The Present Subjunctive: When? (Part 2)

       

Earlier we started looking at the use of the subjunctive in dependent noun clauses. That was a good starting point but there are many other situations in Spanish in which the subjunctive is required.

The Present Subjunctive in Dependent Clauses

The Present Subjunctive in Noun Clauses

See The Present Subjunctive: When? (Part 1)

The Present Subjunctive in Adjective Clauses

Consider this sentence:

I have a big dog.

Here, "big" is an adjective that modifies "dog." Now consider this sentence:

I have a dog that barks.

For more on antecedents, see: Relative Pronouns.

The clause "that barks" is also functioning like an adjective just as "big" did in the previous sentence. This type of clause is known as an adjective clause. Whether or not we use the subjunctive in an adjective clause depends on the "antecedent."

Antecedents

The noun that is modified by the adjective clause is called the “antecedent.”

I have an uncle who sells cars.
We want a government that represents us.

In the first sentence the antecedent is “uncle.” It is modified by the adjective clause, "who sells cars." The antecedent in the second sentence is “government.” It is modified by the adjective clause "that represents us."

Subjunctive vs. Indicative

If the antecedent is definite or concrete, we use the indicative in the adjective clause:

Tengo un amigo que juega tenis.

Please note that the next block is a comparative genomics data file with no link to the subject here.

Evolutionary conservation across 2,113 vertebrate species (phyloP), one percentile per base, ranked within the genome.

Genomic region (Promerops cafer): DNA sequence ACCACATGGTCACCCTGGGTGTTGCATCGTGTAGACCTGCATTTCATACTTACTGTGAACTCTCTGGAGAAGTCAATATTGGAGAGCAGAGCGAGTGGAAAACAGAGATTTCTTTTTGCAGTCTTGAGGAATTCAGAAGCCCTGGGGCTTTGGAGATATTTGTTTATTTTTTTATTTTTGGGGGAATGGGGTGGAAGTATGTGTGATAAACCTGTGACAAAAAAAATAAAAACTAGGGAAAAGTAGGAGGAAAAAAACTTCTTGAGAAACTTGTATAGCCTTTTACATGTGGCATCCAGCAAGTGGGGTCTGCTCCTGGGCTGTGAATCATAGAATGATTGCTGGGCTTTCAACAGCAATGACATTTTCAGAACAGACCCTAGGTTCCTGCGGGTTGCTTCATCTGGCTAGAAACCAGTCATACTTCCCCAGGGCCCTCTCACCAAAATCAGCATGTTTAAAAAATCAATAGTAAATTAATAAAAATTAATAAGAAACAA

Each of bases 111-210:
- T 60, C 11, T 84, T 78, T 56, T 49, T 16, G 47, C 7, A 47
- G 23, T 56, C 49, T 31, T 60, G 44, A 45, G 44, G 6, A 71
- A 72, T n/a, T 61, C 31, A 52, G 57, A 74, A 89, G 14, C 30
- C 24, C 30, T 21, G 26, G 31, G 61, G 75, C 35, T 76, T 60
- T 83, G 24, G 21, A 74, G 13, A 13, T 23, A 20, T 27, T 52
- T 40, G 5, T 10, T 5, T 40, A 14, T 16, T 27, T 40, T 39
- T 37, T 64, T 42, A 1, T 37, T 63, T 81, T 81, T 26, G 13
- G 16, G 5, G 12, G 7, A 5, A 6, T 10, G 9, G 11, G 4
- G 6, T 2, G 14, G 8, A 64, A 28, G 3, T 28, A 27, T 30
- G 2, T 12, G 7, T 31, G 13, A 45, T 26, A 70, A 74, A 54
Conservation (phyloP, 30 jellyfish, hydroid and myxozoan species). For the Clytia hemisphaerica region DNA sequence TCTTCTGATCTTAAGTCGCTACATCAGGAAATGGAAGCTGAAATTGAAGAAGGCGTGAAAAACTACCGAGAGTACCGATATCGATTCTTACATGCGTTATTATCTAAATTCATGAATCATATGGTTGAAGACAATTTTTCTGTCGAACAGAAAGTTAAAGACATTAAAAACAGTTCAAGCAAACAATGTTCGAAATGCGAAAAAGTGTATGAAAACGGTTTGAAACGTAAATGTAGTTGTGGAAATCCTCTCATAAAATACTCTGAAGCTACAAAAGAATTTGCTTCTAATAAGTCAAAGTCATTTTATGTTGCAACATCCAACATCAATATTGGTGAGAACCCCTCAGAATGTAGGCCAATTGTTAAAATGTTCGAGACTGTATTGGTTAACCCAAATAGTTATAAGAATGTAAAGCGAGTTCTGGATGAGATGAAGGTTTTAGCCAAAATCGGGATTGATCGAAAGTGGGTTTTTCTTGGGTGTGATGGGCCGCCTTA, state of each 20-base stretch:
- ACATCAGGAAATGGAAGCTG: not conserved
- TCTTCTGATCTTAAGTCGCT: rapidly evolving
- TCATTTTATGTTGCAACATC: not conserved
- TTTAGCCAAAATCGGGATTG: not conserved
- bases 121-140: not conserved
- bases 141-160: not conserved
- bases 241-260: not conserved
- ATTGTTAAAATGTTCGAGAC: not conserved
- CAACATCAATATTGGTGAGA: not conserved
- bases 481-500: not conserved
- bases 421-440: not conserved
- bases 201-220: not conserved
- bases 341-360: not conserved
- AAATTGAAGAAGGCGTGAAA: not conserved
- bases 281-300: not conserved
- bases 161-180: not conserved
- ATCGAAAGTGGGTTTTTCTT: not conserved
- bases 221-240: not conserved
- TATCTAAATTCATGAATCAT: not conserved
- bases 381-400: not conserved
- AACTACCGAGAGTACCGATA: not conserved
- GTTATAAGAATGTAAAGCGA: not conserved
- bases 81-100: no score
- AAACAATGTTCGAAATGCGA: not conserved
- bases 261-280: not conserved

I have a friend who plays tennis.

In this case the antecedent, "friend," is a definite person (someone we could meet), so we use an indicative verb, juega.

If the antecedent is indefinite, vague, or hypothetical, we use a subjunctive verb in the adjective clause:

Necesito un amigo que juegue fútbol.
I need a friend who plays soccer.

When we switch from "having" to "needing," our antecedent friend switches from being definite to being hypothetical. We may never find a soccer-playing friend. Because of that we use the subjunctive verb, juegue.

Things to Watch Out For

The probability or likelihood of the antecedent is irrelevant. What matters is whether or not the antecedent is definite or specific right now. Compare the following sentences:

Quiero un coche que sea de vidrio.
I want a car that is made of glass.

Quiero una mesa que sea de madera.
I want a table that’s made of wood.

The Present Subjunctive in Adverbial (Adverb) Clauses

Consider this sentence:

She works quickly.

Here, "quickly" is an adverb that modifies "works." Now consider this sentence:

She works so that she earns money.

The clause "so that she earns money" functions like an adverb just as "quickly" did in the previous sentence. This type of clause is called an adverbial (or adverb) clause. Adverbial clauses are introduced by conjunctions.

Conjunctions

A conjunction is a word or phrase used to connects a dependent clause to an independent clause. For example:

He eats before he practices.
You can put it wherever you want.
I'm still not leaving in spite of the fact that I'm late.
She's not going to try since she's failing.